Archive for January 13th, 2010


Wednesday, 13 January 2010

Mystery Location 1, Picture 3

Familiar 0-6-0T in in an unfamiliar location. Photo BTWT archive.

Much to Dyspozytor’s delight, our first mystery location continues to elude our readers. Robert Hall guessed Ketrzyn which is close, but only by means of a piece of left-handed lateral thinking. John Hyde, who we hope will be getting his bottle of Zubrowka quite soon, guessed Huta Kosciuszko which is wrong, but does have a vertical relationship to the place we are looking for.

An Englishman in Poland

Wednesday, 13 January 2010

(Click image to go to Chris Thornborrow’s blog home page)

There’s a lovely sketch about travelling long distance by rail in Poland on Chris Thornborrow’s blog in an article entitled, An Englishman in Poland: The first 6 months. Chris writes with evident relish about the joys of travelling by train across Poland in 2003.

Each weekend I would take a train for 5.5 hours to Warsaw. Polish trains in those days were an adventure. Still this train was largely empty and so sleeping in an empty carriage was possible. Half way through the journey the train would split into two halves. I only found this out by sleeping in the wrong half once. Trains in Poland were not as bad as people said though. They were always on time or within a few minutes, nothing like English trains whose arrival times are best described using a gaussian distribution curve with a long tail. Nontheless, you needed to be on your toes.

The beer sellers would come on at each station and offer cans of beer at much cheaper prices than the railway bar. Once a man came in my carriage as I was dozing and announced “lodowka” – fridge. It was snowing and I assumed he was cold, so I tried to explain he was welcome and we could turn the heating up (it worked in about 50% of trains). “Lodowka” he shouted. After one more attempt, angry as hell at my lack of response, he left calling me some colourful things. Apparently, he had said “zlotowka” – meaning in effect, “Spare some change?”, and the ignorant foreigner had turned the heating up instead.

So, 6 years later and many 100s of millions of euro EU grants later, how long does it now take to travel from Zielona Gora to Warsaw? The only reasonable through train (reasonable price, reasonable time of departure) takes 5 hours 45 minutes. However, if you prepared to catch a train at 04:23 in the morning and pay triple the price, the journey can be done in 4 hours 45 minutes. Some things don’t get better, they just get more expensive.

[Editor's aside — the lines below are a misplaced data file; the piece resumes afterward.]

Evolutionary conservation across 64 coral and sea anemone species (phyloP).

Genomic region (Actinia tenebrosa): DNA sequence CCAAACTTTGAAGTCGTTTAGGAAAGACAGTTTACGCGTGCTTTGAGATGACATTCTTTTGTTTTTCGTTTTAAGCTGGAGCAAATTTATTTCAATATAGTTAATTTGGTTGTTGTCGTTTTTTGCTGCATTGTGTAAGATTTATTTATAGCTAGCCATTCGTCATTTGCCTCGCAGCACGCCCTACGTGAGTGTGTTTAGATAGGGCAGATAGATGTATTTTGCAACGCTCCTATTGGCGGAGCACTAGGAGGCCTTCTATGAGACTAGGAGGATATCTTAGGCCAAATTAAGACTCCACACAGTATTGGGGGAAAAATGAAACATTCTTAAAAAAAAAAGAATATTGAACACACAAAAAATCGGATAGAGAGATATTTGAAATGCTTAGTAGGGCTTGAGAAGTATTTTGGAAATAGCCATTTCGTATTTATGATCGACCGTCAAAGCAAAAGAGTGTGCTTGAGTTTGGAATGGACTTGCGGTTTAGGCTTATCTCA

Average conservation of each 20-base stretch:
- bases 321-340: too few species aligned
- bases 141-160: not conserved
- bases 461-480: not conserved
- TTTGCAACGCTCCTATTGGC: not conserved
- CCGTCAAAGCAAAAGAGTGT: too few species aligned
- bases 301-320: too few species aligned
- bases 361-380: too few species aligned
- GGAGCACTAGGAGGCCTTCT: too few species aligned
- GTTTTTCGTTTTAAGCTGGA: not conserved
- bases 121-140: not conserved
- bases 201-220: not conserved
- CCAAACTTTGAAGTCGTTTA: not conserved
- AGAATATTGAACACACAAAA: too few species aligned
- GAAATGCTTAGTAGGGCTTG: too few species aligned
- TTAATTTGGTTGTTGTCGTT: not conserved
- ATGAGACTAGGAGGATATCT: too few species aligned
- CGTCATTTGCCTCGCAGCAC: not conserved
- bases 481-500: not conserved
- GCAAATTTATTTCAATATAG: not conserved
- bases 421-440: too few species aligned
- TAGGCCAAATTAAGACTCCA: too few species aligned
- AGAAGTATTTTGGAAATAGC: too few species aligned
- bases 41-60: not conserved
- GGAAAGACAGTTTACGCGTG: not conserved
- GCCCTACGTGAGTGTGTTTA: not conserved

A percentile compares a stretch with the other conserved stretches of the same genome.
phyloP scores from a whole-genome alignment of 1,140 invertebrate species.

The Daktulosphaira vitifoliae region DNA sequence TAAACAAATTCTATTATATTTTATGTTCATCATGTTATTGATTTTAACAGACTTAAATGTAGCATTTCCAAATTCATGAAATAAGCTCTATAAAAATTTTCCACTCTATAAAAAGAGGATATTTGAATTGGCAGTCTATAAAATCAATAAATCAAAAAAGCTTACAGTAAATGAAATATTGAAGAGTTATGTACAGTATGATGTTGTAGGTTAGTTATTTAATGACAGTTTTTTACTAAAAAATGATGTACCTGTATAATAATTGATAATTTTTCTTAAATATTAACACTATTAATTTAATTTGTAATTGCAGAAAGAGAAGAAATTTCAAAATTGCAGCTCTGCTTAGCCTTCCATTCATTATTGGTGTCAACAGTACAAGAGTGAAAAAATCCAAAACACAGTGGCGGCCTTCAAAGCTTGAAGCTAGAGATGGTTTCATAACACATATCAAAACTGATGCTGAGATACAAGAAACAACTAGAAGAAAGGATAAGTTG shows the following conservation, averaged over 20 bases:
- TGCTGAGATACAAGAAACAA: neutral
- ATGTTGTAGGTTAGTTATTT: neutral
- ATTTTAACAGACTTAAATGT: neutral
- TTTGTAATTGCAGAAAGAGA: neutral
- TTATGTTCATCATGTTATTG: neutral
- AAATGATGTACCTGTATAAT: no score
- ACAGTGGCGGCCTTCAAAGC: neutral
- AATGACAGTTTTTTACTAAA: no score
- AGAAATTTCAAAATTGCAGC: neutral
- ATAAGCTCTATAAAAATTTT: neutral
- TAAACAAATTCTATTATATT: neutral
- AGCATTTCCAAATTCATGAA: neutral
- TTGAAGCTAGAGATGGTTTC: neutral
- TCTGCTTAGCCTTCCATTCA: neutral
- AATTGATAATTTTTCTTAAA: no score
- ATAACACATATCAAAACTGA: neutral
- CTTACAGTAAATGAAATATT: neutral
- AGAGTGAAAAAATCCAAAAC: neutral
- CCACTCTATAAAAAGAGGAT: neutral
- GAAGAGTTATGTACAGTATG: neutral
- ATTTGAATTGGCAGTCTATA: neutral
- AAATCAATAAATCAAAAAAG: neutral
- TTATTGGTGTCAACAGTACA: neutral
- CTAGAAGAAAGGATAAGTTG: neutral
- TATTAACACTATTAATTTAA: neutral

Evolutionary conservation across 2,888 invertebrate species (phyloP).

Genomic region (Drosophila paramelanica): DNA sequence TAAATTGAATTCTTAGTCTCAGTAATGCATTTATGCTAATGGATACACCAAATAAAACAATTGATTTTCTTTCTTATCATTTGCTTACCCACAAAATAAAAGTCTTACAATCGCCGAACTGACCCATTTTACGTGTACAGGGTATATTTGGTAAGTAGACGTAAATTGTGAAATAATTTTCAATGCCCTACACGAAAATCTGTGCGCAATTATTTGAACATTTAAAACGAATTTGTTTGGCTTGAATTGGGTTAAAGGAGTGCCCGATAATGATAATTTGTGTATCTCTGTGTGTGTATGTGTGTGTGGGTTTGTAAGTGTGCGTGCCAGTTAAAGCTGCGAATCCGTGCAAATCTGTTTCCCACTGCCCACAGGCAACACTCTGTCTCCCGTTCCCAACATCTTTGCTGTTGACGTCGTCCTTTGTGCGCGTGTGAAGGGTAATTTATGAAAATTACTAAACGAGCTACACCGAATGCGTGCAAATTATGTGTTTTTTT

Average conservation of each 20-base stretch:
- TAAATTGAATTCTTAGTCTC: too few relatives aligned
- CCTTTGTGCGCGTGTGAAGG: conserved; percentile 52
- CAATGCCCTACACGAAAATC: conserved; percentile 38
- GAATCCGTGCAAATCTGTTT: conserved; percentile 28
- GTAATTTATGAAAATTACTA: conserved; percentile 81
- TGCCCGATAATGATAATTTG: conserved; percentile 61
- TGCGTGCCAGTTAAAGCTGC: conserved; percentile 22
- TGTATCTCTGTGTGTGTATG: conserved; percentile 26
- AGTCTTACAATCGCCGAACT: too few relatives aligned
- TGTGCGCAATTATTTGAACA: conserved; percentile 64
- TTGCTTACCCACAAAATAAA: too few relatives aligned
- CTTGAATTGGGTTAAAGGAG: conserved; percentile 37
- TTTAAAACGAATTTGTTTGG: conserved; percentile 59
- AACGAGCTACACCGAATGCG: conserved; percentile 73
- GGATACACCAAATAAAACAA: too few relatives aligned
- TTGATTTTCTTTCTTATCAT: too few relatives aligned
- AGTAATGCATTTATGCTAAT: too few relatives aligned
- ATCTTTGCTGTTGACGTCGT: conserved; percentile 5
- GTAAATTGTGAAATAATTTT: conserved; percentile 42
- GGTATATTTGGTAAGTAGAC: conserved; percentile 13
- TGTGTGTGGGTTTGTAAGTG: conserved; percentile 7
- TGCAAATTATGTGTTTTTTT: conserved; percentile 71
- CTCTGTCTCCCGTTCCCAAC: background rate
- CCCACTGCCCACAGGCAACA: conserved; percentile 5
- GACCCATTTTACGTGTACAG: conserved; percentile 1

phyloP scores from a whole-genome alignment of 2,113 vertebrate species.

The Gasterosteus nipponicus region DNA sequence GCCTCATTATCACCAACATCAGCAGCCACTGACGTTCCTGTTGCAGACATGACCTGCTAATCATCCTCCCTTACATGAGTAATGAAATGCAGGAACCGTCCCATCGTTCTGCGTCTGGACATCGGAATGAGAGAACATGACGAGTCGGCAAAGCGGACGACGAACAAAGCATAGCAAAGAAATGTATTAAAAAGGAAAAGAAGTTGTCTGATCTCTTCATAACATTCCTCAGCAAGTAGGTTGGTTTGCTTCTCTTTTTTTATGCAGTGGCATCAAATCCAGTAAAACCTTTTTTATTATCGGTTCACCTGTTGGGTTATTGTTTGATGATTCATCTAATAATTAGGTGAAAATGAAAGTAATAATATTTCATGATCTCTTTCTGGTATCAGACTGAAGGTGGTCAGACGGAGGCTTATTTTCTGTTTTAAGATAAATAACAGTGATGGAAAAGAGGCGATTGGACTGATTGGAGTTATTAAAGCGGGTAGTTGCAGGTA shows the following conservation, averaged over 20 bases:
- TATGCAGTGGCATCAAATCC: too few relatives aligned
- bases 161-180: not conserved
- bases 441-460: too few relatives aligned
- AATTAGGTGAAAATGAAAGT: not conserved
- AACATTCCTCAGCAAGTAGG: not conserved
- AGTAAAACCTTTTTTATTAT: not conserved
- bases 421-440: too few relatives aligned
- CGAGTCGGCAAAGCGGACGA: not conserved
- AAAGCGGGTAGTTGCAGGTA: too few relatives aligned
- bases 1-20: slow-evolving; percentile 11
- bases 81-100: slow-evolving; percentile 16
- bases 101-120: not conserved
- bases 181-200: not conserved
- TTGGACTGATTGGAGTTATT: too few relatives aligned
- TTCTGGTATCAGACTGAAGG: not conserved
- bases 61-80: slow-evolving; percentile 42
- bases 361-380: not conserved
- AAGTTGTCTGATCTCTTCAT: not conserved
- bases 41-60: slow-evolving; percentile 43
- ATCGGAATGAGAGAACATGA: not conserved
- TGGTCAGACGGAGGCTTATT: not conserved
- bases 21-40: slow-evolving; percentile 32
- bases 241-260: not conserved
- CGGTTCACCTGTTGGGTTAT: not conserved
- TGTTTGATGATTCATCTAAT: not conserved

Wednesday, 13 January 2010

Some of the items being auctioned by WOSP

(Click on image to go to auction site).

While the aims of WOSP (The Great Orchestra of Christmas Charity) are above reproach, the decision by PKP bosses to donate ‘preserved’ steam locomotive Ty51-133 from Chabowka is a decision of crass stupidity. There are plenty of decaying PKP steam engines stuck in various sidings and if PKP really wanted to donate a steam engine it should have chosen one of these locomotives rather than one that is part of the collection of Poland’s best railway museum.

Yesterday, I spoke to one of the veterans of the 2003 campaign to save Chabowka. “I assume,” she said, “that next year we’ll be told that the cottage where Chopin was born, or perhaps Wawel Castle, will be donated to the WOSP auction.”

So far no bids have been placed for Ty-51-133. This is perhaps not surprising as the locomotive had one of the heaviest axle weights of any Polish steam engine – a static weight of 20.6 tonnes on the rear axle which combined with the effects of hammer blow from the motion could result in dynamic loads greater than 21 tonnes on the track. So, even if the locomotive was restored to working order, PKP would be unlikely to let it run.

I glanced at some of the other items that can be bid for on the WOSP auction. With a current bid of nearly 152,000 zloty (some £33,500) the red BMW Z4 Coupé donated by BMW dealers association has yet to reach its reserve price. If it doesn’t do so by the end of the auction, does this mean that the BMW dealers get to keep the car? Make a more affordable 21,000 (£4,600) zloty bid and you could end up with an 8 hour voyage in a submarine belonging to the Polish Navy, while a similar amount could put you in the co-pilot’s seat of one of Poland’s latest F16 fighter bombers. A more modest  13,000 zloty (under £3,000) bid would let you you and four friends spend a weekend in the President’s country retreat, Zamek Wisla.

These ‘experience’ donations point the way that PKP should have helped WOSP, involving lots of potential customers and gaining itself good PR into the bargin. How about a batch of railway experiences? How about, first class tickets for two to go to for an all expenses paid trip to London by train travelling by Jan Kiepura, Thalys and Eurostar; and similar first class trips to Berlin, Brussels, Cologne, Moscow, Paris and Rotterdam? Other more modest PKP ‘experience’ donations could have included a batch of cab rides on some of PKP’s more exciting routes like Krakow – Zakopany or even Poland’s longest railway journey, Szczecin -Przemysl.

With the discounts available to PKP for rail tickets plus the ability to tie-in publicity deals with the hotels where the winning bidders could stay, the whole jamboree could comfortably have been accommodated within a budget of 50,000 zloty (say £10,000). The result would have created new friends and favourable publicity for PKP, instead of the anger and frustration caused by the auction of TY51-133.

If you care about the future of Poland’s railway heritage and the skansen at Chabowka do please put pen to paper (or fingers on keyboard) and write!